In-Depth

Vista Deployment Done Right

The new crop of deployment tools for Windows Vista is a marked improvement over its predecessors.

When you're creating the massive disk images you'll need to deploy Windows Vista or Longhorn, you need a powerful tool. Windows Deployment Service (WDS) provides a central storage and deployment point for Windows XP, 2003, Vista and Longhorn images. WDS is intended to replace Remote Installation Service (RIS). And before you ask, yes -- it is much better than RIS.

WDS lets Pre-Boot Execution Environment (PXE) clients connect and download operating system images with little or no human interaction. You'll need an established Active Directory (AD) domain, plus DHCP and DNS servers prior to installing WDS. Your WDS servers must be members of an AD domain and require NTFS partitions to store images.

You can upgrade your old RIS to WDS by running the Windows-deployment-services-update.exe (found in the Windows AIK\WDS folder). After you've upgraded an RIS server to WDS, it can still offer RIS images, but it can also distribute Microsoft's new Windows Image (.WIM) type files (see "Laying the Groundwork for Vista," February 2007).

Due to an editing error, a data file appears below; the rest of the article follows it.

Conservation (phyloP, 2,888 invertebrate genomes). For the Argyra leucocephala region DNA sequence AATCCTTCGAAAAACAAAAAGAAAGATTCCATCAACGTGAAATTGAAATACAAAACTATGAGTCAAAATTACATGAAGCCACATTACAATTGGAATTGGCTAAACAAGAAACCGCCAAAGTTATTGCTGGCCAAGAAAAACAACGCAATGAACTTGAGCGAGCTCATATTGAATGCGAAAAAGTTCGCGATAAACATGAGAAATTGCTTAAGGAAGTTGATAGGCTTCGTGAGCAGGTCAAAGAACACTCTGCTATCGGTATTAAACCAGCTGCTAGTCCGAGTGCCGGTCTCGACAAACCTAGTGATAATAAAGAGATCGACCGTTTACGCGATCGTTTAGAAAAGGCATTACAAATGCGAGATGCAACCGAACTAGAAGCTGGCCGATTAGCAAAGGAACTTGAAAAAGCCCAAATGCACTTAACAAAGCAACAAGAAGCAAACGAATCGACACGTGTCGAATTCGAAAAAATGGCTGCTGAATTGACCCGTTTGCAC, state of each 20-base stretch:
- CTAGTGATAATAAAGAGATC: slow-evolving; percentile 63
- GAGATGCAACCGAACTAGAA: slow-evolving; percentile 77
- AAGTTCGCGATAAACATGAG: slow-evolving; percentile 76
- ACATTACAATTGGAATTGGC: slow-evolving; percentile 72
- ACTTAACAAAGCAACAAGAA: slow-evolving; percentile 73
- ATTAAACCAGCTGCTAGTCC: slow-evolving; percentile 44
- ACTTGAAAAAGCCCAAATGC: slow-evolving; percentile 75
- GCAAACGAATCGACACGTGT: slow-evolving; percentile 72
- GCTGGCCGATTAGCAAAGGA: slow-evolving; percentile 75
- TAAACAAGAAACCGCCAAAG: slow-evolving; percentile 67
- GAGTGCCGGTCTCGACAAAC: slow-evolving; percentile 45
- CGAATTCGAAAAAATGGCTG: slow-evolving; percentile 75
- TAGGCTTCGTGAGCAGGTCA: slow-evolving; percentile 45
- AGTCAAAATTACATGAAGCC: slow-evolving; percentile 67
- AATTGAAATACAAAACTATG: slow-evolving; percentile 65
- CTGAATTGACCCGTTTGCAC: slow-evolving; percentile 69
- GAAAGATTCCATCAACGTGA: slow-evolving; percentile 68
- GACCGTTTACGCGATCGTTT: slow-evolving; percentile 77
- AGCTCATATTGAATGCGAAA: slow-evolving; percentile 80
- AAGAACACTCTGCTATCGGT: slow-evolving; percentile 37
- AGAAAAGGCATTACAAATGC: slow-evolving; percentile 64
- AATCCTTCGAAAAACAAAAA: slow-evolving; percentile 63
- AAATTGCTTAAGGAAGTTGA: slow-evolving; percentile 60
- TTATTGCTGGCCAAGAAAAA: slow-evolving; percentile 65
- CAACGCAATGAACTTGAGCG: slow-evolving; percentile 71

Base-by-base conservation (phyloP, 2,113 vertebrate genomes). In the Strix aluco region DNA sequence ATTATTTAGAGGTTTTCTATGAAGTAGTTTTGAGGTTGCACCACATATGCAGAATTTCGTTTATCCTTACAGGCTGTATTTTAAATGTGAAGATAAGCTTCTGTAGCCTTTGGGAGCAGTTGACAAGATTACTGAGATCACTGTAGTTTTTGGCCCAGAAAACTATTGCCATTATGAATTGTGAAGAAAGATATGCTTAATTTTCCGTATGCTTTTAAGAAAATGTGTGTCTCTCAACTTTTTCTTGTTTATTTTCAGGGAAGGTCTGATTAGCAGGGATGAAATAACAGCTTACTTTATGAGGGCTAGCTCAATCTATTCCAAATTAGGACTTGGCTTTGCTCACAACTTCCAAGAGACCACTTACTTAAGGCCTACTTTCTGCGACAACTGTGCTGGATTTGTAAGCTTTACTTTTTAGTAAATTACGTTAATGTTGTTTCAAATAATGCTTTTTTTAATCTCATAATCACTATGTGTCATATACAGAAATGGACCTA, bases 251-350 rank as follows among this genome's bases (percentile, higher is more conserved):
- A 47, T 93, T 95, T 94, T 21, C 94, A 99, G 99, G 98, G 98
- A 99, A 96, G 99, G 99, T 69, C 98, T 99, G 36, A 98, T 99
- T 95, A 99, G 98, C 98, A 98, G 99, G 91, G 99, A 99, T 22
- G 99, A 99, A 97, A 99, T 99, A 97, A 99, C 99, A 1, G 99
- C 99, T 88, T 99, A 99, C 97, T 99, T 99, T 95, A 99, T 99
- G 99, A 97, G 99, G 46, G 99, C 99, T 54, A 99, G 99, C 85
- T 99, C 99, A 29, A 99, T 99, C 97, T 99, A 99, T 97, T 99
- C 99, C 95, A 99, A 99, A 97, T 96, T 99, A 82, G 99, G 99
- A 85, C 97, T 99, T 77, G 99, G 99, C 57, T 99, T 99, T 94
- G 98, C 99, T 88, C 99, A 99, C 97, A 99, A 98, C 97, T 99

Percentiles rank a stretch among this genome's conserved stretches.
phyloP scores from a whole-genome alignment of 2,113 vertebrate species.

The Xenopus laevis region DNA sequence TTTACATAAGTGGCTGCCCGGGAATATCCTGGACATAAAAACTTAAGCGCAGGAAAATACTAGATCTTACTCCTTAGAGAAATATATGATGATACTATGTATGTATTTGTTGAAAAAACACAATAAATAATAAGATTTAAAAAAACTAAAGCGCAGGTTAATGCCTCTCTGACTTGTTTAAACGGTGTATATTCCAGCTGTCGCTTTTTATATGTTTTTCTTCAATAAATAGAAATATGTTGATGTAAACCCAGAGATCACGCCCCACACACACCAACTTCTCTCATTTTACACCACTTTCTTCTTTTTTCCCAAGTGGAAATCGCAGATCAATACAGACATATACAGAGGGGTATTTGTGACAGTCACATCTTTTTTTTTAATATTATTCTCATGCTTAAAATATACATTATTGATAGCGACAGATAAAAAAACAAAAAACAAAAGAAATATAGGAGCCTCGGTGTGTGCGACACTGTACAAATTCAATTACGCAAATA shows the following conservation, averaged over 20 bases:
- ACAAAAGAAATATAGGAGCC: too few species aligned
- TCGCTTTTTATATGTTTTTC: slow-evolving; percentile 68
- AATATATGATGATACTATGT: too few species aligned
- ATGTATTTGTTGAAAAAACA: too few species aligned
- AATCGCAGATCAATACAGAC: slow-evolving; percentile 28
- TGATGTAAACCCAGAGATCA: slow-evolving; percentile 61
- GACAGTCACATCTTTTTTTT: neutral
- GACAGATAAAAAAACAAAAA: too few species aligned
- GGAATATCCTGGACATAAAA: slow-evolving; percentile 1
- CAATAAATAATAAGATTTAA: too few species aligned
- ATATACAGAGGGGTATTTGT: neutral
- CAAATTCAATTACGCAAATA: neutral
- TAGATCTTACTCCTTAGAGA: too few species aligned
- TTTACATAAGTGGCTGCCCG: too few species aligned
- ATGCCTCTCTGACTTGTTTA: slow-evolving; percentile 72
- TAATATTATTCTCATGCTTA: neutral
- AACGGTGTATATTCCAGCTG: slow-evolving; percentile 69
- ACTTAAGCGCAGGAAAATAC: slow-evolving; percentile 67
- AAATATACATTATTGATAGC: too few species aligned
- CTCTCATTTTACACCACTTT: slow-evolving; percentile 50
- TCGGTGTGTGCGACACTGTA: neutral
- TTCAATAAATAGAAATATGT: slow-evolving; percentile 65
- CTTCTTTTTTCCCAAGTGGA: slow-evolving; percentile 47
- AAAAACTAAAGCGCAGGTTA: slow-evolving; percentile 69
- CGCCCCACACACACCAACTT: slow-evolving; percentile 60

To install WDS from scratch, first install Windows Server 2003 SP2. Then add WDS from Control Panel/Add or Remove Programs/Windows Components/Windows Deployment Service (see Figure 1). When you install WDS, you'll have to reboot your server, so plan accordingly.

Configuring WDS is as straightforward as any of the rest of the current crop of wizard-driven Microsoft platforms. Open the Windows Deployment Services snap-in found in Administrative Tools. If your local server doesn't appear under Servers, right-click the Servers node and choose "Add Server." You could also choose to manage a remote WDS server by selecting "Another computer" and browsing to the remote server's name.

Figure 1
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Figure 1. You can add these new Windows Deployment Services through the Windows Components Wizard.

Right-clicking your server name and choosing "Configure server" launches the WDS Configuration Wizard. Click "Next" on the Welcome page and choose the NTFS partition you'd like WDS to store your images on. If you're configuring WDS on a DHCP server, you'll see the "DHCP Option 60" page.